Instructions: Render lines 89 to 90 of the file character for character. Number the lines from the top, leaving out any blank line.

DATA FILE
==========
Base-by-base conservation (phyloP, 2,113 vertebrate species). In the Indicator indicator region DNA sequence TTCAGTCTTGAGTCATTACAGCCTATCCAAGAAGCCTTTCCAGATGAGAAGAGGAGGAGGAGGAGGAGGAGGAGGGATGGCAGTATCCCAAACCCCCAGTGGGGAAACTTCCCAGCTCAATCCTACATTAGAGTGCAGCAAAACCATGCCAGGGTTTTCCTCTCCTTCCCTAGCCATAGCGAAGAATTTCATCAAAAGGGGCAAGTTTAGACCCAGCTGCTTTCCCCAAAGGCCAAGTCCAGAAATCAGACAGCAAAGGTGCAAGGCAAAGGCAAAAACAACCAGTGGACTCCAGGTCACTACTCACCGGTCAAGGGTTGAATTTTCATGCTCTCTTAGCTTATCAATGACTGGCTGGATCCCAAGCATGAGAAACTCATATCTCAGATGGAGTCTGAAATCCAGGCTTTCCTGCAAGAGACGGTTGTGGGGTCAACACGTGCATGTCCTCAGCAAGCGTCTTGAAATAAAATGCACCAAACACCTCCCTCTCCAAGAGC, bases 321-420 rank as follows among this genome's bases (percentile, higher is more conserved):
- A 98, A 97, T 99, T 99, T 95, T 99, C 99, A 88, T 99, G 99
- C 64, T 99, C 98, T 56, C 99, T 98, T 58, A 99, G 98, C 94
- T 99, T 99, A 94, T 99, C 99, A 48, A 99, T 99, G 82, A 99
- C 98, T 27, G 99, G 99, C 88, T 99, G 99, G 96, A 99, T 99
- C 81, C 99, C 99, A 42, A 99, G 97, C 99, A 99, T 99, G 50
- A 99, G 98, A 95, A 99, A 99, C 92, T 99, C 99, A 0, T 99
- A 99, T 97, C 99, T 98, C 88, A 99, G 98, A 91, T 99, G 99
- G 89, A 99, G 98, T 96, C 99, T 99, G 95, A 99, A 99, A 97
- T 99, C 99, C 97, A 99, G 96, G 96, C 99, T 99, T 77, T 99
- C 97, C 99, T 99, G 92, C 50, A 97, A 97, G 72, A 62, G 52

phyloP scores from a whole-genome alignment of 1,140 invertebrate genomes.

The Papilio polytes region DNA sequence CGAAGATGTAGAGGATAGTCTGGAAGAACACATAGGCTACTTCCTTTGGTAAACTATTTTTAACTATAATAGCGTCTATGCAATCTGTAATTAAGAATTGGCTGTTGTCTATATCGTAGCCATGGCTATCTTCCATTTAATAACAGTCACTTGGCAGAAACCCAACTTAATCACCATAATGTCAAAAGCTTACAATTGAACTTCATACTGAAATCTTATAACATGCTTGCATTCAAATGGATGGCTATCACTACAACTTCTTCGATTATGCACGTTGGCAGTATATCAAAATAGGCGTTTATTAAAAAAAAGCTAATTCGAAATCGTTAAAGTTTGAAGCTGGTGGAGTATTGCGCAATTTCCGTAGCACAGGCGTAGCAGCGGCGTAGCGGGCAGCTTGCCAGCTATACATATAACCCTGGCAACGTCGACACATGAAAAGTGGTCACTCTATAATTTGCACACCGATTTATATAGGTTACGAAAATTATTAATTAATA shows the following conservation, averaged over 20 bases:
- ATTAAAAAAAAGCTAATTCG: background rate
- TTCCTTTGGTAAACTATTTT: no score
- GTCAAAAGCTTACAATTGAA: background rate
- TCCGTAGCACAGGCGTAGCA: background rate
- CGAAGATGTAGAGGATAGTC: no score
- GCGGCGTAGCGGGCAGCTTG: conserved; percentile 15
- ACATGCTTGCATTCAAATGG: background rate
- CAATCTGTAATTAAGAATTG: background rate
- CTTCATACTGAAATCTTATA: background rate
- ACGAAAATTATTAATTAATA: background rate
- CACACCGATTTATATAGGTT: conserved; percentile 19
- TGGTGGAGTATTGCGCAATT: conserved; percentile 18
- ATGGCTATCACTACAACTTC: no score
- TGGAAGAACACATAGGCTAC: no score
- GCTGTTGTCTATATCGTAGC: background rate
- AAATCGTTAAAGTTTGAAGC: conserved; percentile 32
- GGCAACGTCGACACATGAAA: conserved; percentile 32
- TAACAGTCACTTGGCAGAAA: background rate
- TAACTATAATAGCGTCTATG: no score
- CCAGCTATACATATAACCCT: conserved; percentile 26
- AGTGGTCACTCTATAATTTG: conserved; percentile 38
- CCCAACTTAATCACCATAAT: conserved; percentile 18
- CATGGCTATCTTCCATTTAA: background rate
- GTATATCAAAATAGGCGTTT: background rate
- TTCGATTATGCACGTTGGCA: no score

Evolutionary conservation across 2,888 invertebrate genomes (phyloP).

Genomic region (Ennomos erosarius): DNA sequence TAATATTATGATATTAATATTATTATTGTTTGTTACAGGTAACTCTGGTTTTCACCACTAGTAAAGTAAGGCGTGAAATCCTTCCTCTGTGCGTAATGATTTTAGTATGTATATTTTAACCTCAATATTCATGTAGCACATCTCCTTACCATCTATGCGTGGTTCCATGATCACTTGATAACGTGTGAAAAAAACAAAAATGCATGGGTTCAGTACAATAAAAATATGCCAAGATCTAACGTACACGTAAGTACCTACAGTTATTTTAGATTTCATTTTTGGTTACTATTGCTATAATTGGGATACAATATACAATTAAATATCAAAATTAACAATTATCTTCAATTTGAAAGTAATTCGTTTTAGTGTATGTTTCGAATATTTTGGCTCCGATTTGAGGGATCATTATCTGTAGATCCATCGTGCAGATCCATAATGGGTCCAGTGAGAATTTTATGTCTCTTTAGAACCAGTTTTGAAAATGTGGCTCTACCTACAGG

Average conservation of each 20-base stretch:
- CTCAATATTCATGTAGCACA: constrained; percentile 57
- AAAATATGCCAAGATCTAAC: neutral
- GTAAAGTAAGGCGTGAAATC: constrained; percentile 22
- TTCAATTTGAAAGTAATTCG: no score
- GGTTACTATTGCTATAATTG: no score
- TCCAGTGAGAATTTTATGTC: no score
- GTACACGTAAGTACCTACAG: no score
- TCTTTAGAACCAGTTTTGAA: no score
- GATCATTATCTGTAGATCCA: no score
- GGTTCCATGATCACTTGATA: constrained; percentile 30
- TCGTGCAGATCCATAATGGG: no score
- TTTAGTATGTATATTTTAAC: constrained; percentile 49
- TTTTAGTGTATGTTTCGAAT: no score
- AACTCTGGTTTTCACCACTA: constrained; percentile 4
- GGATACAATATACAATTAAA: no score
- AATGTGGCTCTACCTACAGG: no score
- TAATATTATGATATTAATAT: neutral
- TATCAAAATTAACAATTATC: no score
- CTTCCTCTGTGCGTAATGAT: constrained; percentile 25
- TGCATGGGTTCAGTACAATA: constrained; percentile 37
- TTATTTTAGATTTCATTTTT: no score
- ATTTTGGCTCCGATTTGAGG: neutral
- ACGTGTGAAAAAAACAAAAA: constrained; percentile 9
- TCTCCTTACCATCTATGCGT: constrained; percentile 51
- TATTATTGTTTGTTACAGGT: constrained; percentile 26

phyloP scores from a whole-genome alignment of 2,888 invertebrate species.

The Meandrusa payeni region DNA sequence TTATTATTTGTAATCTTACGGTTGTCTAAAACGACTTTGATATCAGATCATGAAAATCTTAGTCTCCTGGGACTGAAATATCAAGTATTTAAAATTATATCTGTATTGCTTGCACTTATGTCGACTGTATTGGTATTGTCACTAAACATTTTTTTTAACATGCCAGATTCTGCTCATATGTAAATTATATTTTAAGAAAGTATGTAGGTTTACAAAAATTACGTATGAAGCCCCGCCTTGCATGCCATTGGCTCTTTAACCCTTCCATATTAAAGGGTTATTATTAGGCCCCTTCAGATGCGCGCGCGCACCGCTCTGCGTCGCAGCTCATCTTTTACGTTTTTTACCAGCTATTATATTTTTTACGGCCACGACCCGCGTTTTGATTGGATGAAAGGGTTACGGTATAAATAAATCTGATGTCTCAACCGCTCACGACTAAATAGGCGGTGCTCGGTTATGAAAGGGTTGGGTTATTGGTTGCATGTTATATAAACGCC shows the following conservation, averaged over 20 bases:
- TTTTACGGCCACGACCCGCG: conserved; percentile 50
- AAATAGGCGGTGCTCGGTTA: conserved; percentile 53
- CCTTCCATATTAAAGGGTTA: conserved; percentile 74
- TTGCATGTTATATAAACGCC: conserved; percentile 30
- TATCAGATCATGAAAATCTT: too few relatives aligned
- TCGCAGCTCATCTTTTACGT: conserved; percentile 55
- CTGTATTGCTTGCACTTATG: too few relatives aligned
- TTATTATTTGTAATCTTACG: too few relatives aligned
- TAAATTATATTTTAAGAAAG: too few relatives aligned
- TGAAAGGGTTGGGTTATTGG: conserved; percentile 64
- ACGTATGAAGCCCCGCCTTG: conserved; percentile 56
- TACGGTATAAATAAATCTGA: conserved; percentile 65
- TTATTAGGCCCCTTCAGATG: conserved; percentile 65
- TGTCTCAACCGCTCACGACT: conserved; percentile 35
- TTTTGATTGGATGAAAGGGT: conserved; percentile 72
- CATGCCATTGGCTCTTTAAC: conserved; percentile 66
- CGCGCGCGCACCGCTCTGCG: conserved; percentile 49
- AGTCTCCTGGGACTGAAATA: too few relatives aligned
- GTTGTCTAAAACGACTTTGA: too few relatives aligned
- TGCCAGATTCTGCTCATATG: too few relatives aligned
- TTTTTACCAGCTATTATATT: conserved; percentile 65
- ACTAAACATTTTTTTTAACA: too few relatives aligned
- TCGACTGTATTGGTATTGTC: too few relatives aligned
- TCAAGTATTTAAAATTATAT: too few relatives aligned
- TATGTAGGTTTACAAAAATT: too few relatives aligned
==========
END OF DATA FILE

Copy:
- TTTTTACCAGCTATTATATT: conserved; percentile 65
- ACTAAACATTTTTTTTAACA: too few relatives aligned